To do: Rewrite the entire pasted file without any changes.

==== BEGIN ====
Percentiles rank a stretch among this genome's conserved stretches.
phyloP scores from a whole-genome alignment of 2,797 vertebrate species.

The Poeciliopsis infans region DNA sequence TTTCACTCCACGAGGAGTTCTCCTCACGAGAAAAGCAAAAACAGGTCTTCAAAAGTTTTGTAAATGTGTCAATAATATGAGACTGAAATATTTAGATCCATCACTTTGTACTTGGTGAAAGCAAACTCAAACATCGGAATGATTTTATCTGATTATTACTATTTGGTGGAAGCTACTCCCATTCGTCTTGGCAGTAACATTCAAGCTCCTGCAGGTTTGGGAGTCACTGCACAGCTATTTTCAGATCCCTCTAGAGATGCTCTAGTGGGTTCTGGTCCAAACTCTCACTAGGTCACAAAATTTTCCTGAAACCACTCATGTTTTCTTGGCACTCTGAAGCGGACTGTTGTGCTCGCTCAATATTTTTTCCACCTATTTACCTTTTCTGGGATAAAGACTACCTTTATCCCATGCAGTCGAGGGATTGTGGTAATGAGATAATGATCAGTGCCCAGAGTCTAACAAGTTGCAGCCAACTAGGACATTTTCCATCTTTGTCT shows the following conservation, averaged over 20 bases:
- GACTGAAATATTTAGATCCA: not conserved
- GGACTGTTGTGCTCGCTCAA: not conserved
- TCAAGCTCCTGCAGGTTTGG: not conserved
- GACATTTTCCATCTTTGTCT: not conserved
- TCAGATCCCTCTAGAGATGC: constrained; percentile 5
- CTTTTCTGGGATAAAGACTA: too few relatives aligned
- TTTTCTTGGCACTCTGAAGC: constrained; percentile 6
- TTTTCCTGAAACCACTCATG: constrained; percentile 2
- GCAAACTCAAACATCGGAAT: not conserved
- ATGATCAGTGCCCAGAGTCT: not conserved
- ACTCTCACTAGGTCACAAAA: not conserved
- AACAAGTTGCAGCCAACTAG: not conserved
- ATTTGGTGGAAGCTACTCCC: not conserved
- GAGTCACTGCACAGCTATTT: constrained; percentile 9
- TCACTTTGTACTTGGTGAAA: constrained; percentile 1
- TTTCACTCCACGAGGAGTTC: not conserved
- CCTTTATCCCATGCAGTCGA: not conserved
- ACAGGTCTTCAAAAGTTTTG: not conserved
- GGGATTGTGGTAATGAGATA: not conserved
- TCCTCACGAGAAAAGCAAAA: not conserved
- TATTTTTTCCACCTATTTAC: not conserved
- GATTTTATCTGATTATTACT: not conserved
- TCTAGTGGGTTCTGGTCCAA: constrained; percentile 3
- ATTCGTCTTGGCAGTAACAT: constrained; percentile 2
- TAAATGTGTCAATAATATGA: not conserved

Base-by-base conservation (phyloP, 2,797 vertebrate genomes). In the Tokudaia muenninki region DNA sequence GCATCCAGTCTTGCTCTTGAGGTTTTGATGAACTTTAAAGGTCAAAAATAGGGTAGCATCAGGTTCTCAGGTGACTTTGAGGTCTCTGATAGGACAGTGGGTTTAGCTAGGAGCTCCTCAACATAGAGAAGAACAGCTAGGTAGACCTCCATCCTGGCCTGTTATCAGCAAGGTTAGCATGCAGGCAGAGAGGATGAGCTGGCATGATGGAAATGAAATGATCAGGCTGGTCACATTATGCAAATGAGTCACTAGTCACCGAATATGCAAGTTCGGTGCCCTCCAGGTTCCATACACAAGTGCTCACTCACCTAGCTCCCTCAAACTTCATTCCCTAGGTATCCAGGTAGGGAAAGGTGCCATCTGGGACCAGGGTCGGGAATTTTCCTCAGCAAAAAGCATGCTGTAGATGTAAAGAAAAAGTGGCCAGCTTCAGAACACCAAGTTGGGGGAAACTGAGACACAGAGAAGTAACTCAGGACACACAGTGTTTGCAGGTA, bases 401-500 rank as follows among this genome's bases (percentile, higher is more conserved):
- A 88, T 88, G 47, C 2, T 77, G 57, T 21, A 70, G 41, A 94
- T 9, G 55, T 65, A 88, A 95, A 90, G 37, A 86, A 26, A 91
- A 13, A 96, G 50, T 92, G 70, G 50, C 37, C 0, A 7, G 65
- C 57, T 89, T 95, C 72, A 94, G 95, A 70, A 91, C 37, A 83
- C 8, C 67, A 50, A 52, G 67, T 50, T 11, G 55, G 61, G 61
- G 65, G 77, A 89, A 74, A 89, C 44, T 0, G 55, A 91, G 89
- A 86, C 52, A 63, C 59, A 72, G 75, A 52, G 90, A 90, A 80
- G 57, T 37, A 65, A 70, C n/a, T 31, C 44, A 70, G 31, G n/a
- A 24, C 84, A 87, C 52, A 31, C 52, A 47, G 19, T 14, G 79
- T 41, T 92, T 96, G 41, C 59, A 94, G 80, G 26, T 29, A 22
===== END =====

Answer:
Percentiles rank a stretch among this genome's conserved stretches.
phyloP scores from a whole-genome alignment of 2,797 vertebrate species.

The Poeciliopsis infans region DNA sequence TTTCACTCCACGAGGAGTTCTCCTCACGAGAAAAGCAAAAACAGGTCTTCAAAAGTTTTGTAAATGTGTCAATAATATGAGACTGAAATATTTAGATCCATCACTTTGTACTTGGTGAAAGCAAACTCAAACATCGGAATGATTTTATCTGATTATTACTATTTGGTGGAAGCTACTCCCATTCGTCTTGGCAGTAACATTCAAGCTCCTGCAGGTTTGGGAGTCACTGCACAGCTATTTTCAGATCCCTCTAGAGATGCTCTAGTGGGTTCTGGTCCAAACTCTCACTAGGTCACAAAATTTTCCTGAAACCACTCATGTTTTCTTGGCACTCTGAAGCGGACTGTTGTGCTCGCTCAATATTTTTTCCACCTATTTACCTTTTCTGGGATAAAGACTACCTTTATCCCATGCAGTCGAGGGATTGTGGTAATGAGATAATGATCAGTGCCCAGAGTCTAACAAGTTGCAGCCAACTAGGACATTTTCCATCTTTGTCT shows the following conservation, averaged over 20 bases:
- GACTGAAATATTTAGATCCA: not conserved
- GGACTGTTGTGCTCGCTCAA: not conserved
- TCAAGCTCCTGCAGGTTTGG: not conserved
- GACATTTTCCATCTTTGTCT: not conserved
- TCAGATCCCTCTAGAGATGC: constrained; percentile 5
- CTTTTCTGGGATAAAGACTA: too few relatives aligned
- TTTTCTTGGCACTCTGAAGC: constrained; percentile 6
- TTTTCCTGAAACCACTCATG: constrained; percentile 2
- GCAAACTCAAACATCGGAAT: not conserved
- ATGATCAGTGCCCAGAGTCT: not conserved
- ACTCTCACTAGGTCACAAAA: not conserved
- AACAAGTTGCAGCCAACTAG: not conserved
- ATTTGGTGGAAGCTACTCCC: not conserved
- GAGTCACTGCACAGCTATTT: constrained; percentile 9
- TCACTTTGTACTTGGTGAAA: constrained; percentile 1
- TTTCACTCCACGAGGAGTTC: not conserved
- CCTTTATCCCATGCAGTCGA: not conserved
- ACAGGTCTTCAAAAGTTTTG: not conserved
- GGGATTGTGGTAATGAGATA: not conserved
- TCCTCACGAGAAAAGCAAAA: not conserved
- TATTTTTTCCACCTATTTAC: not conserved
- GATTTTATCTGATTATTACT: not conserved
- TCTAGTGGGTTCTGGTCCAA: constrained; percentile 3
- ATTCGTCTTGGCAGTAACAT: constrained; percentile 2
- TAAATGTGTCAATAATATGA: not conserved

Base-by-base conservation (phyloP, 2,797 vertebrate genomes). In the Tokudaia muenninki region DNA sequence GCATCCAGTCTTGCTCTTGAGGTTTTGATGAACTTTAAAGGTCAAAAATAGGGTAGCATCAGGTTCTCAGGTGACTTTGAGGTCTCTGATAGGACAGTGGGTTTAGCTAGGAGCTCCTCAACATAGAGAAGAACAGCTAGGTAGACCTCCATCCTGGCCTGTTATCAGCAAGGTTAGCATGCAGGCAGAGAGGATGAGCTGGCATGATGGAAATGAAATGATCAGGCTGGTCACATTATGCAAATGAGTCACTAGTCACCGAATATGCAAGTTCGGTGCCCTCCAGGTTCCATACACAAGTGCTCACTCACCTAGCTCCCTCAAACTTCATTCCCTAGGTATCCAGGTAGGGAAAGGTGCCATCTGGGACCAGGGTCGGGAATTTTCCTCAGCAAAAAGCATGCTGTAGATGTAAAGAAAAAGTGGCCAGCTTCAGAACACCAAGTTGGGGGAAACTGAGACACAGAGAAGTAACTCAGGACACACAGTGTTTGCAGGTA, bases 401-500 rank as follows among this genome's bases (percentile, higher is more conserved):
- A 88, T 88, G 47, C 2, T 77, G 57, T 21, A 70, G 41, A 94
- T 9, G 55, T 65, A 88, A 95, A 90, G 37, A 86, A 26, A 91
- A 13, A 96, G 50, T 92, G 70, G 50, C 37, C 0, A 7, G 65
- C 57, T 89, T 95, C 72, A 94, G 95, A 70, A 91, C 37, A 83
- C 8, C 67, A 50, A 52, G 67, T 50, T 11, G 55, G 61, G 61
- G 65, G 77, A 89, A 74, A 89, C 44, T 0, G 55, A 91, G 89
- A 86, C 52, A 63, C 59, A 72, G 75, A 52, G 90, A 90, A 80
- G 57, T 37, A 65, A 70, C n/a, T 31, C 44, A 70, G 31, G n/a
- A 24, C 84, A 87, C 52, A 31, C 52, A 47, G 19, T 14, G 79
- T 41, T 92, T 96, G 41, C 59, A 94, G 80, G 26, T 29, A 22